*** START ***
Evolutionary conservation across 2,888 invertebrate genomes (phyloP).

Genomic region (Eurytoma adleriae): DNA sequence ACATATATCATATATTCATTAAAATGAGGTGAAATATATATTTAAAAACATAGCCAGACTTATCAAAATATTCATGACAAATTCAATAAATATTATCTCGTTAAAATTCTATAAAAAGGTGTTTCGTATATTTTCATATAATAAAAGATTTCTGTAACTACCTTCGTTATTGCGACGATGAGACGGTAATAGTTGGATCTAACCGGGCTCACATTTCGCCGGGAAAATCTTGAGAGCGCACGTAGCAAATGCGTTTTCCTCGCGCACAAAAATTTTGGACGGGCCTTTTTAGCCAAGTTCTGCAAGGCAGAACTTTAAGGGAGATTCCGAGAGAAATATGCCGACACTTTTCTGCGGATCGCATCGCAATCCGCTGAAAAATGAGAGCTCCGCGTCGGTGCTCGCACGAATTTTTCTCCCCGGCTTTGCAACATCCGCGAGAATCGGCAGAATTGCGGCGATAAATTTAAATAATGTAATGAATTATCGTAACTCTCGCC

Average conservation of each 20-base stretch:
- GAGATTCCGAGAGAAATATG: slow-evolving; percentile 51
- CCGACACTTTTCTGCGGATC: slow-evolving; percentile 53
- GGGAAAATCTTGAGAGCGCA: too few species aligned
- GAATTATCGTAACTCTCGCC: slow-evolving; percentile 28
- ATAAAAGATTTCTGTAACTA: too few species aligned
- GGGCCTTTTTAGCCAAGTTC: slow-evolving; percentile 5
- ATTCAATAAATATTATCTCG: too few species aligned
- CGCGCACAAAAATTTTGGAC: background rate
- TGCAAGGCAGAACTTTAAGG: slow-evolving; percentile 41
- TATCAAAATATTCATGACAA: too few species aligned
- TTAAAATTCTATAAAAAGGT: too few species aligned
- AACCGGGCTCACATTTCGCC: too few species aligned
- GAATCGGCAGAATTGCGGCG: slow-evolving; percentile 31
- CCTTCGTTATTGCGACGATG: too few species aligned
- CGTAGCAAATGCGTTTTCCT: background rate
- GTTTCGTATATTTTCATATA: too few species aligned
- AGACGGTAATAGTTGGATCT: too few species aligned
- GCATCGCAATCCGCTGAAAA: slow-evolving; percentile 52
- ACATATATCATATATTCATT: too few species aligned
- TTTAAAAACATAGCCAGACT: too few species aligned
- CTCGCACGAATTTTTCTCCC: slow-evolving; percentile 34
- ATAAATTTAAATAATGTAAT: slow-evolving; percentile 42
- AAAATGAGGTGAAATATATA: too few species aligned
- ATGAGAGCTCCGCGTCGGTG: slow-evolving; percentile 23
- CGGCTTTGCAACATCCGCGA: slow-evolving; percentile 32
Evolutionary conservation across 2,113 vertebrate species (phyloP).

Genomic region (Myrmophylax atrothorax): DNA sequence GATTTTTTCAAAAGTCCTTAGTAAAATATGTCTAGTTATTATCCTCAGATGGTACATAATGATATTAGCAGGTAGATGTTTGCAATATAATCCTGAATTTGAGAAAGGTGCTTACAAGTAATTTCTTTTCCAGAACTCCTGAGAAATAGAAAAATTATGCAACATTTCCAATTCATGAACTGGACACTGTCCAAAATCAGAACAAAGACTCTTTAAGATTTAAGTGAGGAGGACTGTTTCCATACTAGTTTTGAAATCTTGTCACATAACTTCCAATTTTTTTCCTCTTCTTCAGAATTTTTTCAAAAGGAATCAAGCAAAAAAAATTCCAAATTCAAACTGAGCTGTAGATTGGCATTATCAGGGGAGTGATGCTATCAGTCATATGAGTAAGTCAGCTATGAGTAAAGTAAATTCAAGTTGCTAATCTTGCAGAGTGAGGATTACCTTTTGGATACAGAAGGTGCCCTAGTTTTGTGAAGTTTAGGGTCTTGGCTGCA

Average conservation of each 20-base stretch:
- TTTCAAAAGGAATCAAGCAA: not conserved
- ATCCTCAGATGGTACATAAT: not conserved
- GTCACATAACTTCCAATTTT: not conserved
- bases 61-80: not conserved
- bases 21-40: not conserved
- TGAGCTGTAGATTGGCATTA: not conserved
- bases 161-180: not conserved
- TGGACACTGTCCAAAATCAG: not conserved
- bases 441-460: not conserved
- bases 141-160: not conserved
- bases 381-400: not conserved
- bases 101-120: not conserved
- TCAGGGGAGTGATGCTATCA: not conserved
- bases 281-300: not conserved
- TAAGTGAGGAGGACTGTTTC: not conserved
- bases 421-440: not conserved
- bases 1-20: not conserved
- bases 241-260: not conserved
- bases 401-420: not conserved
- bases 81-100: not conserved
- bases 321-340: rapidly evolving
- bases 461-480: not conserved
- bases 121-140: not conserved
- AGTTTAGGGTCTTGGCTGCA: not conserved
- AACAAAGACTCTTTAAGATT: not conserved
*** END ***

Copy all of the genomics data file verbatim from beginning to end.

Evolutionary conservation across 2,888 invertebrate genomes (phyloP).

Genomic region (Eurytoma adleriae): DNA sequence ACATATATCATATATTCATTAAAATGAGGTGAAATATATATTTAAAAACATAGCCAGACTTATCAAAATATTCATGACAAATTCAATAAATATTATCTCGTTAAAATTCTATAAAAAGGTGTTTCGTATATTTTCATATAATAAAAGATTTCTGTAACTACCTTCGTTATTGCGACGATGAGACGGTAATAGTTGGATCTAACCGGGCTCACATTTCGCCGGGAAAATCTTGAGAGCGCACGTAGCAAATGCGTTTTCCTCGCGCACAAAAATTTTGGACGGGCCTTTTTAGCCAAGTTCTGCAAGGCAGAACTTTAAGGGAGATTCCGAGAGAAATATGCCGACACTTTTCTGCGGATCGCATCGCAATCCGCTGAAAAATGAGAGCTCCGCGTCGGTGCTCGCACGAATTTTTCTCCCCGGCTTTGCAACATCCGCGAGAATCGGCAGAATTGCGGCGATAAATTTAAATAATGTAATGAATTATCGTAACTCTCGCC

Average conservation of each 20-base stretch:
- GAGATTCCGAGAGAAATATG: slow-evolving; percentile 51
- CCGACACTTTTCTGCGGATC: slow-evolving; percentile 53
- GGGAAAATCTTGAGAGCGCA: too few species aligned
- GAATTATCGTAACTCTCGCC: slow-evolving; percentile 28
- ATAAAAGATTTCTGTAACTA: too few species aligned
- GGGCCTTTTTAGCCAAGTTC: slow-evolving; percentile 5
- ATTCAATAAATATTATCTCG: too few species aligned
- CGCGCACAAAAATTTTGGAC: background rate
- TGCAAGGCAGAACTTTAAGG: slow-evolving; percentile 41
- TATCAAAATATTCATGACAA: too few species aligned
- TTAAAATTCTATAAAAAGGT: too few species aligned
- AACCGGGCTCACATTTCGCC: too few species aligned
- GAATCGGCAGAATTGCGGCG: slow-evolving; percentile 31
- CCTTCGTTATTGCGACGATG: too few species aligned
- CGTAGCAAATGCGTTTTCCT: background rate
- GTTTCGTATATTTTCATATA: too few species aligned
- AGACGGTAATAGTTGGATCT: too few species aligned
- GCATCGCAATCCGCTGAAAA: slow-evolving; percentile 52
- ACATATATCATATATTCATT: too few species aligned
- TTTAAAAACATAGCCAGACT: too few species aligned
- CTCGCACGAATTTTTCTCCC: slow-evolving; percentile 34
- ATAAATTTAAATAATGTAAT: slow-evolving; percentile 42
- AAAATGAGGTGAAATATATA: too few species aligned
- ATGAGAGCTCCGCGTCGGTG: slow-evolving; percentile 23
- CGGCTTTGCAACATCCGCGA: slow-evolving; percentile 32
Evolutionary conservation across 2,113 vertebrate species (phyloP).

Genomic region (Myrmophylax atrothorax): DNA sequence GATTTTTTCAAAAGTCCTTAGTAAAATATGTCTAGTTATTATCCTCAGATGGTACATAATGATATTAGCAGGTAGATGTTTGCAATATAATCCTGAATTTGAGAAAGGTGCTTACAAGTAATTTCTTTTCCAGAACTCCTGAGAAATAGAAAAATTATGCAACATTTCCAATTCATGAACTGGACACTGTCCAAAATCAGAACAAAGACTCTTTAAGATTTAAGTGAGGAGGACTGTTTCCATACTAGTTTTGAAATCTTGTCACATAACTTCCAATTTTTTTCCTCTTCTTCAGAATTTTTTCAAAAGGAATCAAGCAAAAAAAATTCCAAATTCAAACTGAGCTGTAGATTGGCATTATCAGGGGAGTGATGCTATCAGTCATATGAGTAAGTCAGCTATGAGTAAAGTAAATTCAAGTTGCTAATCTTGCAGAGTGAGGATTACCTTTTGGATACAGAAGGTGCCCTAGTTTTGTGAAGTTTAGGGTCTTGGCTGCA

Average conservation of each 20-base stretch:
- TTTCAAAAGGAATCAAGCAA: not conserved
- ATCCTCAGATGGTACATAAT: not conserved
- GTCACATAACTTCCAATTTT: not conserved
- bases 61-80: not conserved
- bases 21-40: not conserved
- TGAGCTGTAGATTGGCATTA: not conserved
- bases 161-180: not conserved
- TGGACACTGTCCAAAATCAG: not conserved
- bases 441-460: not conserved
- bases 141-160: not conserved
- bases 381-400: not conserved
- bases 101-120: not conserved
- TCAGGGGAGTGATGCTATCA: not conserved
- bases 281-300: not conserved
- TAAGTGAGGAGGACTGTTTC: not conserved
- bases 421-440: not conserved
- bases 1-20: not conserved
- bases 241-260: not conserved
- bases 401-420: not conserved
- bases 81-100: not conserved
- bases 321-340: rapidly evolving
- bases 461-480: not conserved
- bases 121-140: not conserved
- AGTTTAGGGTCTTGGCTGCA: not conserved
- AACAAAGACTCTTTAAGATT: not conserved